I have loving and complicated relationships with everyone in my family, so it’s not as cut and dry. But I think growing up in patriarchy, and white supremacy, and on colonized land, and with a connection to the Global South, and experiencing some of my early years in the Global South, looking to the Global North, that just kind of shaped my understanding of how the world operates and how I’m not okay with it operating.
Why do you continue to do what you do?
I mean, just a deep thirst and desire for a world that’s safe for everybody. And that is particularly safe for my queer and trans family. My migrant family, my disabled family, everyone who is living at multiple dangerous intersections. I just want all of us to have access to more. More safety, more resources, more opportunities to just live into our fullest potential and our fullest joy in the world. And [freedom from] violence of any form, policing of any kind, really including gender policing that we experience outside of police and inside of policing [which]…gets in the way of safety, gets in the way of thriving. And so that’s what drives my work, and AVP’s work.
What’s one of the most important things you’ve learned in your work as an organizer?
That the changes we want to see in the world, we’re not going to see with a few hundred people working full time at it. The change we want to see in the world requires tens of thousands of people constantly engaged.
Organize wherever you are. I didn’t go to school for this. My undergrad degree is in agriculture. I became a lawyer much later in my journey after I’d already been organizing for a decade. When I was a farmworker, I organized with farmworkers. When I was a factory worker, of course, I was organizing with the factory workers. Of course, I’ve been a union member of every job I’ve ever been in and I’ve been organizing unions and gotten fired for them at jobs. Wherever you are, think about how to collectively change the conditions.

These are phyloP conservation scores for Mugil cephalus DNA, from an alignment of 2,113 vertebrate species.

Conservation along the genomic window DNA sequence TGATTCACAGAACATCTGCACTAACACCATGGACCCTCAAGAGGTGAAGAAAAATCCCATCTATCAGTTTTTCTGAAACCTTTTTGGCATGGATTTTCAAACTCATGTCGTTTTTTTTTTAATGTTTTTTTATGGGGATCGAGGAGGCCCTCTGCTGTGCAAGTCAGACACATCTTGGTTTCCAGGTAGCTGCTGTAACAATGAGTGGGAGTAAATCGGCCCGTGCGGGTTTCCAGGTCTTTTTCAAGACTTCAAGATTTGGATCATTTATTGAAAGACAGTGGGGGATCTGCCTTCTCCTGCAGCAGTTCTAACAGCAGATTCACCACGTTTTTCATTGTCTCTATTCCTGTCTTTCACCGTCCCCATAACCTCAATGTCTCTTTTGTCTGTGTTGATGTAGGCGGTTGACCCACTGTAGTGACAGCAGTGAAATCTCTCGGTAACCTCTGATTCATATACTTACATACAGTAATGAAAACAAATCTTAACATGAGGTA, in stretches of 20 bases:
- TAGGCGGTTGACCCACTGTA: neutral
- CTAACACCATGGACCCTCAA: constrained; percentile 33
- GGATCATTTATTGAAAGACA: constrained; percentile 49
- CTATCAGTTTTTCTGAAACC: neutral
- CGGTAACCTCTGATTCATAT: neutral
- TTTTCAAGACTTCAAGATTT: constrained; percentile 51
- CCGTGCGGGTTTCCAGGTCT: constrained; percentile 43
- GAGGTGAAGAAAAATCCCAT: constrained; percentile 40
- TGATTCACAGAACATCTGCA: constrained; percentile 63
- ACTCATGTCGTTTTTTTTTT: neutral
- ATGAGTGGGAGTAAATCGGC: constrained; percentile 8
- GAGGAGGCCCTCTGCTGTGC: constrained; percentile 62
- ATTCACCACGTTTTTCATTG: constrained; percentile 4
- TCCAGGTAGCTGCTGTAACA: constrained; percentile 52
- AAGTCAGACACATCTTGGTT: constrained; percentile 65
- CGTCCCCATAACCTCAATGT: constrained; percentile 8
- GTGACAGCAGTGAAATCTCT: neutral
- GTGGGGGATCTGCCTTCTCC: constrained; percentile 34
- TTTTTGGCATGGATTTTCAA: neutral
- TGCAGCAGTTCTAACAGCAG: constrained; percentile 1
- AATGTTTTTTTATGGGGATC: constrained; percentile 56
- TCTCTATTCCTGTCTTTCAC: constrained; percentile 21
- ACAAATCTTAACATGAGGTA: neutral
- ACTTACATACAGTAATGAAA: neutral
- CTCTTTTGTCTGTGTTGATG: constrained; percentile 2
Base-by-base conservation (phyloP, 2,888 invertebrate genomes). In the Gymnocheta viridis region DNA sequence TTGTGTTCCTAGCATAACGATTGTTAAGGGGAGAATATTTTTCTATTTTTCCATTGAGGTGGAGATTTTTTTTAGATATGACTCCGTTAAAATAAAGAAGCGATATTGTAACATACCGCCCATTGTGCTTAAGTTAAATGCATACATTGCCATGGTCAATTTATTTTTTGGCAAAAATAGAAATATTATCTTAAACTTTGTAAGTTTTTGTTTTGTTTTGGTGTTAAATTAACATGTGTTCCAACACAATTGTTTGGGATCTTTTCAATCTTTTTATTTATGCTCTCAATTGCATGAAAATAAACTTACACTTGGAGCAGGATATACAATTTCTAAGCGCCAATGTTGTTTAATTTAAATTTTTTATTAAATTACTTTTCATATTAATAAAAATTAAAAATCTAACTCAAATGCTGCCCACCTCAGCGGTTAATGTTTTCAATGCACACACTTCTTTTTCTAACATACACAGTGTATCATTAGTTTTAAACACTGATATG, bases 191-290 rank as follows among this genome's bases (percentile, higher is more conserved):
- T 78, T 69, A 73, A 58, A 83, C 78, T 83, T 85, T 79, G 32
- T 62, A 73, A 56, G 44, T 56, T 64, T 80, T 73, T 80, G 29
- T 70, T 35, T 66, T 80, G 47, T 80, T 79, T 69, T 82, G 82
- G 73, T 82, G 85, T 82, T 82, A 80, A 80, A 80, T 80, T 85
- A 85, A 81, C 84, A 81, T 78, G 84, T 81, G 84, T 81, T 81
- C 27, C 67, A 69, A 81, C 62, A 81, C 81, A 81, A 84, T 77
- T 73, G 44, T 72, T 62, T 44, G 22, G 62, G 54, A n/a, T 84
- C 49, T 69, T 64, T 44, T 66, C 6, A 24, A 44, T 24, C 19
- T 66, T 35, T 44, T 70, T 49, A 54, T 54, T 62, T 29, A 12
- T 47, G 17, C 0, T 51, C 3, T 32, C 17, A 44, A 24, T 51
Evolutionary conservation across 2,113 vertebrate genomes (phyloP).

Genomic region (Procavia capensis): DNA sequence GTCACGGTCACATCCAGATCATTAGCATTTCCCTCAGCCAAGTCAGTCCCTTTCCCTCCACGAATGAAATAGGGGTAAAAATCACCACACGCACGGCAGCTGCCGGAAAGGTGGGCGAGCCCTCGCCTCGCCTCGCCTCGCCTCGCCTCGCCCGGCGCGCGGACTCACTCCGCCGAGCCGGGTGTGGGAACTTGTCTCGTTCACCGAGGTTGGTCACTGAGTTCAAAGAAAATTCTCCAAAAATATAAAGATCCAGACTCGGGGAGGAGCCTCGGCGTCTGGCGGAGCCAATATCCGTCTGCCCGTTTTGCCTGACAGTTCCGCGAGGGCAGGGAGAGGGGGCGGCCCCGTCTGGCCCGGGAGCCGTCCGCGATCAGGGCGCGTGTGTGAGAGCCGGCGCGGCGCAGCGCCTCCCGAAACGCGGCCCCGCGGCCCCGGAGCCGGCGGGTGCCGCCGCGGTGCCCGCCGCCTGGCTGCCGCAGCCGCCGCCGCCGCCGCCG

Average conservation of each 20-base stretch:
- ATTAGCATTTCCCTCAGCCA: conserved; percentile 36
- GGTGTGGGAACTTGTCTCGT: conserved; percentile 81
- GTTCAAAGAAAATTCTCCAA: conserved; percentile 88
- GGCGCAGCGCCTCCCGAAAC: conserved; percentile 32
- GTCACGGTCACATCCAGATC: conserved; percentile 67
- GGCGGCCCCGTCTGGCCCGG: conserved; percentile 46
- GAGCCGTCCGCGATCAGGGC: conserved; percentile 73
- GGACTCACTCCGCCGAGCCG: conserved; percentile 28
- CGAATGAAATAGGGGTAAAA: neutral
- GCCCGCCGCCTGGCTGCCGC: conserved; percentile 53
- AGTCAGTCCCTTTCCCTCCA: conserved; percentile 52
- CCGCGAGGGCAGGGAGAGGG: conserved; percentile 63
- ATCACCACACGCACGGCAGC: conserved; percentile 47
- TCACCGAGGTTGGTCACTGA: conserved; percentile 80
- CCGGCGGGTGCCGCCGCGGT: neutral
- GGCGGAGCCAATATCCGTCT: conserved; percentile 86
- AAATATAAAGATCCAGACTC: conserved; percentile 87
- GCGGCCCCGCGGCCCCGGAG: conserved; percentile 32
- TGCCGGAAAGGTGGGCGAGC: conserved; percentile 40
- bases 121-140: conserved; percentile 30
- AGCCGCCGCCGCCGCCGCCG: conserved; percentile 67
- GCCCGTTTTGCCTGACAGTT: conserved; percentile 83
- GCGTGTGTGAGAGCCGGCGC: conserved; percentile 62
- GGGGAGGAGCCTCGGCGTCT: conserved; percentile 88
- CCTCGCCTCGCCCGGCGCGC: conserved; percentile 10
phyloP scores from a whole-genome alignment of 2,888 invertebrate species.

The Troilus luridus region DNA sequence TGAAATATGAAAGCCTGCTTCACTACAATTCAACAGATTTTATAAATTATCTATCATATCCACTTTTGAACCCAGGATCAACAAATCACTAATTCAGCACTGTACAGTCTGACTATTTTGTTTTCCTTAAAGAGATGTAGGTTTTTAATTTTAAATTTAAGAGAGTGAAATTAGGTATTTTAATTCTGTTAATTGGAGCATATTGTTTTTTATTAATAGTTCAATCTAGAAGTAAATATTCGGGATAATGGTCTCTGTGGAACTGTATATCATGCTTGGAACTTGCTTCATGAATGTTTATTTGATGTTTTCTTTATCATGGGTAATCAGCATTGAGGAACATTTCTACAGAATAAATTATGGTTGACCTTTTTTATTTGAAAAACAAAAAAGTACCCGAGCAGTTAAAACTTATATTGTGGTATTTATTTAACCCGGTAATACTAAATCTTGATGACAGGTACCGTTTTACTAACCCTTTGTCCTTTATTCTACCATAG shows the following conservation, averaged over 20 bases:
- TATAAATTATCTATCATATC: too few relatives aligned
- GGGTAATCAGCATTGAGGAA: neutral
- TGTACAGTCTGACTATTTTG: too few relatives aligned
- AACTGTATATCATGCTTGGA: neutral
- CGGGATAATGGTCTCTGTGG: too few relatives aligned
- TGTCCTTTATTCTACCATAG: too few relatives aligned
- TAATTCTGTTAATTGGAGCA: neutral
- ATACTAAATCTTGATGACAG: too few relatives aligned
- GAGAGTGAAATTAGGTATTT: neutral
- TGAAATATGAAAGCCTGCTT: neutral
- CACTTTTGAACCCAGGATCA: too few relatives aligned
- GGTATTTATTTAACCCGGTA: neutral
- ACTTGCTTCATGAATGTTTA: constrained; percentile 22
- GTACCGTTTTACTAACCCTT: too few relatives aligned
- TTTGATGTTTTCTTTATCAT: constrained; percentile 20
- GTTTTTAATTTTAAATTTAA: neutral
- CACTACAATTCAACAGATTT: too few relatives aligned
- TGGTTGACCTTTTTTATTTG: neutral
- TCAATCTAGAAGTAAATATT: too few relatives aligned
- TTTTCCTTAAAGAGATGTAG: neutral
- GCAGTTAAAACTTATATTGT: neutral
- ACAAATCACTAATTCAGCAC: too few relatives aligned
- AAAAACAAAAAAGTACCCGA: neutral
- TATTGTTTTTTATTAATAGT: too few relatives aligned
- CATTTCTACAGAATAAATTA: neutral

And most of us do that. We organize in our own families. We organize in our friend communities, we organize in our cultural communities. So it’s about channeling that, recognizing that, and channeling it. It’s not a special job. It’s just being a human, trying to make a better world.
What’s a piece of advice you’d give to someone who wants to be more involved?
Find something you’re passionate about and do it. You can change the world any number of ways. Our lives are short and we should do what we love as much as possible. So if you love talking to people, there’s plenty of outreach jobs for you. Mutual aid is outreach, knowing your neighbors and setting up a phone tree in your building to create greater safety for everyone is outreach.
If you’re an artist, there’s so many ways that we need more creativity in our movements. If you are an introvert, there’s so many jobs for you. If you love detail and spreadsheets, there’s just so many ways to enter. When people sort of ask me about qualifications to be an activist, it’s like, let’s see, one of my first jobs was being a domestic worker, one of my other jobs, was being a farm worker. Then I was a DJ, like there’s no school for this. There’s no Ph.D. in this. I just came to it because it was work that I wanted to do.